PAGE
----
Thursday, August 25, 2011
Are dark fairy tales more authentic? via @palakspatel
There's long been a "survival of the fittest" aspect about folklore. Just as animals evolve and become better adapted to their environments over time, stories such as "Snow White" and "Beauty and the Beast" have weathered many centuries, improving -- and becoming better suited to contemporary audiences -- over the course of their many reimaginings.
These stories have entertained and comforted, spooked and delighted audiences for countless generations. Many who are alive today find Disney's adaptations of these tales -- from "Cinderella" to "The Little Mermaid" -- familiar; children reared on the animation giant's brightly-colored, upbeat and music-saturated films may view the glut of live-action fairy tale film adaptations headed our way -- three new "Snow Whites," two "Sleeping Beauties," a "Beauty and the Beast" and a "Little Mermaid," among others -- with a curious sort of caution.
A number of these films (which are in various stages of planning and production) have been pitched as "dark" retellings of familiar tales. At this year's Comic-Con, Charlize Theron likened her "Evil Queen" character in "Snow White and the Huntsman" to a "serial killer" (not a total departure for Theron); the new "Little Mermaid" is based on Carolyn Turgeon's novel "Mermaid," which Booklist reviewed using words and phrases like "dark," "foreboding," "heartache," "misery," "constant pain," "catastrophic consequences," "brooding," "tragic" and "not exactly a cozy bedtime story."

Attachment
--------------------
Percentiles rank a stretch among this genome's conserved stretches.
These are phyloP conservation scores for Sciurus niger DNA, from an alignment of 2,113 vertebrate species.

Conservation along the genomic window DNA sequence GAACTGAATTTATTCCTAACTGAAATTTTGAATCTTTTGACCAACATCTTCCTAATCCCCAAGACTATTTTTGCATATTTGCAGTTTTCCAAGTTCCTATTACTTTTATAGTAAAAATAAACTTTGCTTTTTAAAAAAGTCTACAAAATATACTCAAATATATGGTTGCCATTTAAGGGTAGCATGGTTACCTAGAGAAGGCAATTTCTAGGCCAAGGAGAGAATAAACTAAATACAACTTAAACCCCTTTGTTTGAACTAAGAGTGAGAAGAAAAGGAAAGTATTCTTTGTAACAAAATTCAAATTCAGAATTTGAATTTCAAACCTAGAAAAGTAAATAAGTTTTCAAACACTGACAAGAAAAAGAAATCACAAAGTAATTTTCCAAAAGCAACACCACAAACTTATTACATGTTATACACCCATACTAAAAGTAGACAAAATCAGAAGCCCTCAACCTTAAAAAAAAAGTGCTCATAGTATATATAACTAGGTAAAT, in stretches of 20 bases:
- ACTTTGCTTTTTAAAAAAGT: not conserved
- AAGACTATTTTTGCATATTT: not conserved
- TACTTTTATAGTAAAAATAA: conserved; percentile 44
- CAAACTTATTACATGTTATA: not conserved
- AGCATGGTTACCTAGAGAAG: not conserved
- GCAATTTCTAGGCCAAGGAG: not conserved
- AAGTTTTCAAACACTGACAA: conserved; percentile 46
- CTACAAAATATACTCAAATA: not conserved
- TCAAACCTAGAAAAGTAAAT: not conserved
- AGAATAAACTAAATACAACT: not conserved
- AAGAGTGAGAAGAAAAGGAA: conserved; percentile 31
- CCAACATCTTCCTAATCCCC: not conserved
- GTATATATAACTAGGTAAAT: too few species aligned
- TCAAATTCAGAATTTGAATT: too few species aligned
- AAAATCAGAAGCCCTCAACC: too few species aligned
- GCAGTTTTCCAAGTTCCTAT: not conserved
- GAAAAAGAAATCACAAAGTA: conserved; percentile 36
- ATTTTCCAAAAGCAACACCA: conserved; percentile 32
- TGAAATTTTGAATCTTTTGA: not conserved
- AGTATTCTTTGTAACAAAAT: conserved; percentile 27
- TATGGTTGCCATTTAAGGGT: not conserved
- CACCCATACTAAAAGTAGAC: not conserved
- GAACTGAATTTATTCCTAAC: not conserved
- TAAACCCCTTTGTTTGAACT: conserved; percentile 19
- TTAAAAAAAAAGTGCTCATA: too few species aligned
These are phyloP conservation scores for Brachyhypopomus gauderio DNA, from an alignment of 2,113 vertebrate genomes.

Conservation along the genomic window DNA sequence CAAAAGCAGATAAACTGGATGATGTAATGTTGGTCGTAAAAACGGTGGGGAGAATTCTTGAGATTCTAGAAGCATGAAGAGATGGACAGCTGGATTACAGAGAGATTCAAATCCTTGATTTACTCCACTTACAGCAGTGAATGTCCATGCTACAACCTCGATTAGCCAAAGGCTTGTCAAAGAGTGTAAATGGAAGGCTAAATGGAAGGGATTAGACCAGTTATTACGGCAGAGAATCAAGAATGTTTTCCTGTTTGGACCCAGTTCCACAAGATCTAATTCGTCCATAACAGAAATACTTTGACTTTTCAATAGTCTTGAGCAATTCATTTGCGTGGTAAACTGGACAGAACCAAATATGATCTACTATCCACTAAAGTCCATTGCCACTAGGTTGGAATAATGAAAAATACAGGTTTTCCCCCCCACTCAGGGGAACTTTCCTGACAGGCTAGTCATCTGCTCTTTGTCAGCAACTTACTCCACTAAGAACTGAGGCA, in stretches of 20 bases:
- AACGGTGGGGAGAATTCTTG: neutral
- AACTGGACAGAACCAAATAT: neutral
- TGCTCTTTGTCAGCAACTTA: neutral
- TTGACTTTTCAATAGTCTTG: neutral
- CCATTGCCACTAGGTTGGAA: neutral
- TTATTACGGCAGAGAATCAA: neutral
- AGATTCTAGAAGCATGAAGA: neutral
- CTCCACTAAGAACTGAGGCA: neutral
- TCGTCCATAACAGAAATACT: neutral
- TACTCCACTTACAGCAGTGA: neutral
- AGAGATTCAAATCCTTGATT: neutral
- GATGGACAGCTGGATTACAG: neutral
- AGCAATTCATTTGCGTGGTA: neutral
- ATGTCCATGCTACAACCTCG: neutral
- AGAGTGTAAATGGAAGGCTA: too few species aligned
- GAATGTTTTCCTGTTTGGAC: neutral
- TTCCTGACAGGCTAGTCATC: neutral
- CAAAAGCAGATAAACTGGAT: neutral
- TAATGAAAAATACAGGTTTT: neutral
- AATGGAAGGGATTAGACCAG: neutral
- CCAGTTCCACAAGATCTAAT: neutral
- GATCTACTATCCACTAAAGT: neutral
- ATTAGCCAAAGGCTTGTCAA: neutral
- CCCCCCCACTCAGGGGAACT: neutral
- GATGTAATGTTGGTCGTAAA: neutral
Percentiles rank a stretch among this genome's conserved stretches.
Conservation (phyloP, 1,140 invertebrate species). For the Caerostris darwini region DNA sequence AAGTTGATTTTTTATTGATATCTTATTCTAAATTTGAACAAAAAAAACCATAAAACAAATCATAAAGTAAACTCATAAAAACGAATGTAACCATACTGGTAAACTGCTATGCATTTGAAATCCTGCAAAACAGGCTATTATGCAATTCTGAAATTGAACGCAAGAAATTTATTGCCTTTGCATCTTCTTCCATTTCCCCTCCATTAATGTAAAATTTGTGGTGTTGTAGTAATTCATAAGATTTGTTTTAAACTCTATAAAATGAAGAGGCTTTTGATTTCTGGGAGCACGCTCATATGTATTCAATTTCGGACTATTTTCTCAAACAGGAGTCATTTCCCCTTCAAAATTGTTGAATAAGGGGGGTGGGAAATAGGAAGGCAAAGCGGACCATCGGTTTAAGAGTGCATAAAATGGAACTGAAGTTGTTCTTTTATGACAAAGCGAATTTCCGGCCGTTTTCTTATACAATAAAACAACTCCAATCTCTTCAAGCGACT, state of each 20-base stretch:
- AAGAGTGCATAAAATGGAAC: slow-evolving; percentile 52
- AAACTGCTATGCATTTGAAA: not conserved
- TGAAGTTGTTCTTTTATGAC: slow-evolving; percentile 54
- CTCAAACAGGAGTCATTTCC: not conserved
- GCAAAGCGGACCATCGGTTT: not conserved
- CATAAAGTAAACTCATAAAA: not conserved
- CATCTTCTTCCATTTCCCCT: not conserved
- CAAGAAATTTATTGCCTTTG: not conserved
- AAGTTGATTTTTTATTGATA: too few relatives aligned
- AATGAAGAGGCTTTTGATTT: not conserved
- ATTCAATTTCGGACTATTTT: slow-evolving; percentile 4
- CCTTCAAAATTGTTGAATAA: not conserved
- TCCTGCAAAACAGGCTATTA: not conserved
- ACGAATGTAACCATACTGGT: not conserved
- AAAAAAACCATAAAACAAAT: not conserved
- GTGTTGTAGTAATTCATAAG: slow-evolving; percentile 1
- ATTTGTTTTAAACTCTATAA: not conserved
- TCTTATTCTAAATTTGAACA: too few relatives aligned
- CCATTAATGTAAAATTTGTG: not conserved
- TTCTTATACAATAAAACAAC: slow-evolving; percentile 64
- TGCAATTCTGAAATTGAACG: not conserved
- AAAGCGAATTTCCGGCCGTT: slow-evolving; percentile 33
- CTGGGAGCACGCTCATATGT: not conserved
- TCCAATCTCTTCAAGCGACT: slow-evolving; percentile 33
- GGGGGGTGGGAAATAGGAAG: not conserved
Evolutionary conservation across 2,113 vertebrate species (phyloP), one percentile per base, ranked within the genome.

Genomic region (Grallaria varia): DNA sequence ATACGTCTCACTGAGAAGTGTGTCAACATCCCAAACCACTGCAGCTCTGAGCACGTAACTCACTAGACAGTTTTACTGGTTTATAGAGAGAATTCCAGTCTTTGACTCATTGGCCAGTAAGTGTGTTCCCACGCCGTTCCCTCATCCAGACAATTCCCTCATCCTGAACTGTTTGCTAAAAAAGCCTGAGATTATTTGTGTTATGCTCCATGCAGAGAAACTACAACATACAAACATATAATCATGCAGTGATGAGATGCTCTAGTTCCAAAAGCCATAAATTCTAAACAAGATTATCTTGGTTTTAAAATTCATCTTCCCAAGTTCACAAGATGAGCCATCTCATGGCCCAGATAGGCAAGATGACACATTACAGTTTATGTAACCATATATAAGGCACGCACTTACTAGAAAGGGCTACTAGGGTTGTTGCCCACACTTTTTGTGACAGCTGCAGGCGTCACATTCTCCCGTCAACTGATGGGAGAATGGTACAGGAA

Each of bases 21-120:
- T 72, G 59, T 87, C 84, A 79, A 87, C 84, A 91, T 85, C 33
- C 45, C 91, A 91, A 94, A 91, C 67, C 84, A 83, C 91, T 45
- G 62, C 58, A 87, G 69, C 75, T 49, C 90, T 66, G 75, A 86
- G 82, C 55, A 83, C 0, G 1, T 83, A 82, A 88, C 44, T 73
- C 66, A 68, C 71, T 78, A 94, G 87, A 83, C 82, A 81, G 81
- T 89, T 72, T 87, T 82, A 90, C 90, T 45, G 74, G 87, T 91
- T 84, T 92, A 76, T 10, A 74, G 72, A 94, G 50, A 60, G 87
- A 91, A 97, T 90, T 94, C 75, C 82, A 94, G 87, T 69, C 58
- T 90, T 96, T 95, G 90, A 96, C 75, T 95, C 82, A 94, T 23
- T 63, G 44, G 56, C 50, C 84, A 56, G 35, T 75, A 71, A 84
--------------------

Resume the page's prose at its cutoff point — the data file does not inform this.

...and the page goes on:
Does this "dark turn" in fairy-tale filmmaking represent a return to older, more forbidding versions of stories Disney gussied up for 20th-century kids? Or are these new movies simply cogs in the wheel of folk tale re-telling?